Although it was found that most of the research foci were on reinforcement of timber connections and flexural members, columns and shear walls play a crucial role in the prevention of structural collapse. Recent trends to build taller timber structures, a demand for structures with larger span, and re-use of existing structures for different purposes have made reinforcement of timber columns and shear walls increasingly important. In addition, repair of damaged timber columns and shear walls so as to prevent further damage to the structures and elongate the life span of existing structures is also important. This paper provides an overview of techniques available to repair and strengthen timber columns and shear walls in both research and practice.
Highly loaded and large span timber beams are often used for halls, public buildings or bridges.
Reinforcement of beams may be required to extend the life of the structure, due to deterioration or damage to the material/product or change of use. The paper summarises methods to repair or enhance the structural performance of timber beams. The main materials/products cross sections and geometries used for timber beam are presented. Furthermore, their general failure modes are described and typical retrofitting and reinforcement techniques are given. The techniques include wood to wood replacements, use of mechanical fasteners and additional strengthening materials/products.
Over the last two decades many constitutive models with different degrees of accuracy have been developed for analysis of sawn timber and engineered wood products. However, most of the existing models for analysis of timber members are not particularly practical to implement, owing to the large number of material properties (and associated testing) required for calibration of the constitutive law. In order to overcome this limitation, this paper presents details of 1D, 2D and 3D non-linear fi nite element (FE) models that take advantage of a quasi-brittle material model, requiring a minimum number of material properties to capture the load-defl ection response and failure load of timber beams under 4-point bending. In order to validate the model, four tapered timber piles with circular cross-section (two plains and two retrofi tted with steel jacket) were tested and analysed with the proposed 3D FE modelling technique; and a good correlation between experimentally observed and numerically captured ultimate load was observed. Consequently, it was concluded that the developed FE models used in conjunction with the quasi-brittle constitutive law were able to adequately capture the failure load and load-defl ection response of the fl exural timber elements.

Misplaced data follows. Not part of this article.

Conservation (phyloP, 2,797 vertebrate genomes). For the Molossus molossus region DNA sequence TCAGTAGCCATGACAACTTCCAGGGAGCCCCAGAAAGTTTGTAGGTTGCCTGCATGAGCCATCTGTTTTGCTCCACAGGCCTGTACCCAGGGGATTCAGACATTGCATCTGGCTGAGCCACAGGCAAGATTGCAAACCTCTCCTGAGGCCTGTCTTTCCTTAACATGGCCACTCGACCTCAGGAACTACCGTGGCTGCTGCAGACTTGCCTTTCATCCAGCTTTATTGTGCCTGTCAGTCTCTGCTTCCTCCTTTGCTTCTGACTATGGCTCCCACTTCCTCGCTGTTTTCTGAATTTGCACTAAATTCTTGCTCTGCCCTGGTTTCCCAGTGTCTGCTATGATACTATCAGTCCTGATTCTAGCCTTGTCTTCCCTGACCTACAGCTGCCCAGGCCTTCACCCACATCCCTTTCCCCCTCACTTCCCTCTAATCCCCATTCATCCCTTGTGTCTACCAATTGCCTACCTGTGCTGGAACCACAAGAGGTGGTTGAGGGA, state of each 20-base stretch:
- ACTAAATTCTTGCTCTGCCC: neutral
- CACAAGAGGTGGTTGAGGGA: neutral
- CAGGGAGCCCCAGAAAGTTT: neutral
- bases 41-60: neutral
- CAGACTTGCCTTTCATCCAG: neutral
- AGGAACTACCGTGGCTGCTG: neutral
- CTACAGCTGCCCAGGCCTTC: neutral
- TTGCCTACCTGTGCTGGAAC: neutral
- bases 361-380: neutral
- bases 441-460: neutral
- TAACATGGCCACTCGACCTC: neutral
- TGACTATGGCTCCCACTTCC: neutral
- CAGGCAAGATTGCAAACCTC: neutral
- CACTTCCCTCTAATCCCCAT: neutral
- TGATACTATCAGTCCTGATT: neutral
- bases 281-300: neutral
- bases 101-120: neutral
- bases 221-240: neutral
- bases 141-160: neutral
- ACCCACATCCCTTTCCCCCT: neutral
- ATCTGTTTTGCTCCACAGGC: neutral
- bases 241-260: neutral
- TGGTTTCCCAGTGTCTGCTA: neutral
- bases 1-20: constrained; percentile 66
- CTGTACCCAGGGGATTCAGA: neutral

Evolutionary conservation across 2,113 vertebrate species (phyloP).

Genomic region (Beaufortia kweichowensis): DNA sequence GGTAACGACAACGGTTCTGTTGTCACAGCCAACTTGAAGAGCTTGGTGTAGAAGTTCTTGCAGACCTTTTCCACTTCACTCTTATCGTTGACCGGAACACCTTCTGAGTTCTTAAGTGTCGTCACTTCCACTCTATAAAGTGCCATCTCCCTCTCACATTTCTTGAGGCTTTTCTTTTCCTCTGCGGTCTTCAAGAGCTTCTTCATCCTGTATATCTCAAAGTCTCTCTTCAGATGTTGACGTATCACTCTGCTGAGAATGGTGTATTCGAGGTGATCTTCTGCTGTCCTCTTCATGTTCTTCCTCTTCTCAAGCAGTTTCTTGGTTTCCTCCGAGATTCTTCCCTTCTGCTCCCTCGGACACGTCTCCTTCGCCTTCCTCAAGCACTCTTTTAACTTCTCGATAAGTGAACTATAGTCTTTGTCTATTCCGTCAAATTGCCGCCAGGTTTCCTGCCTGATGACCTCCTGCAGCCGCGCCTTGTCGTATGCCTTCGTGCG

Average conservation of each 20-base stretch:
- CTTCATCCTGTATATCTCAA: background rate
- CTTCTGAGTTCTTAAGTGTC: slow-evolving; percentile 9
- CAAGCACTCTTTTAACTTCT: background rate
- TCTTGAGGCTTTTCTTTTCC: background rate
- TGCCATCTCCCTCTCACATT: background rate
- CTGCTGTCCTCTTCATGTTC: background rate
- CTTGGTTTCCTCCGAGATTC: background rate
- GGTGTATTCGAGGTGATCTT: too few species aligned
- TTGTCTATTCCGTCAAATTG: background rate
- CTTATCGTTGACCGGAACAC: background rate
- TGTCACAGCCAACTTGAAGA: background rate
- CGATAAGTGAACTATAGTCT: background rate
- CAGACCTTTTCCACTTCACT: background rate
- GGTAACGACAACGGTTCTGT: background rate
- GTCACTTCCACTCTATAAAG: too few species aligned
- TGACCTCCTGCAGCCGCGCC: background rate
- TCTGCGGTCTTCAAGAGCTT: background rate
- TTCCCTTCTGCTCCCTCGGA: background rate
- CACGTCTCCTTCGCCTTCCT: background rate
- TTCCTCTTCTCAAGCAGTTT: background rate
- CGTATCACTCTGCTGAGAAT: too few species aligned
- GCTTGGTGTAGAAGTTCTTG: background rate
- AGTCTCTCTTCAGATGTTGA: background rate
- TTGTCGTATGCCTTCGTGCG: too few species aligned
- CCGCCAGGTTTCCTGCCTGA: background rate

To improve the seismic performance of mid-rise heavy timber moment-resisting frames, a hybrid timbersteel moment-resisting connection was developed that incorporates specially detailed replaceable steel yielding link elements fastened to timber beams and columns using self-tapping screws (STS). Performance of the connection was verified using four 2/3 scale experimental tests. The connection reached a moment of 142 kN m at the column face while reaching a storey drift angle of 0.05 rad. Two specimens utilizing a dogbone detail in the steel link avoided fracture of the link, while two specimens absent of the dogbone detail underwent brittle failure at 0.05 rad drift. All four test specimens met the acceptance criteria in the AISC 341-10 provisions for steel moment frames. The STS connections exhibited high strength and stiffness, and all timber members and self-tapping screw connections remained elastic. The results of the experimental program indicated that this hybrid connection is capable of achieving a ductility factor similar to that of a steel-only moment-resisting connection. This research suggests that the use of high ductility factors in the design of timber systems that use the proposed hybrid connection would be appropriate, thus lowering seismic design base shears and increasing structure economy.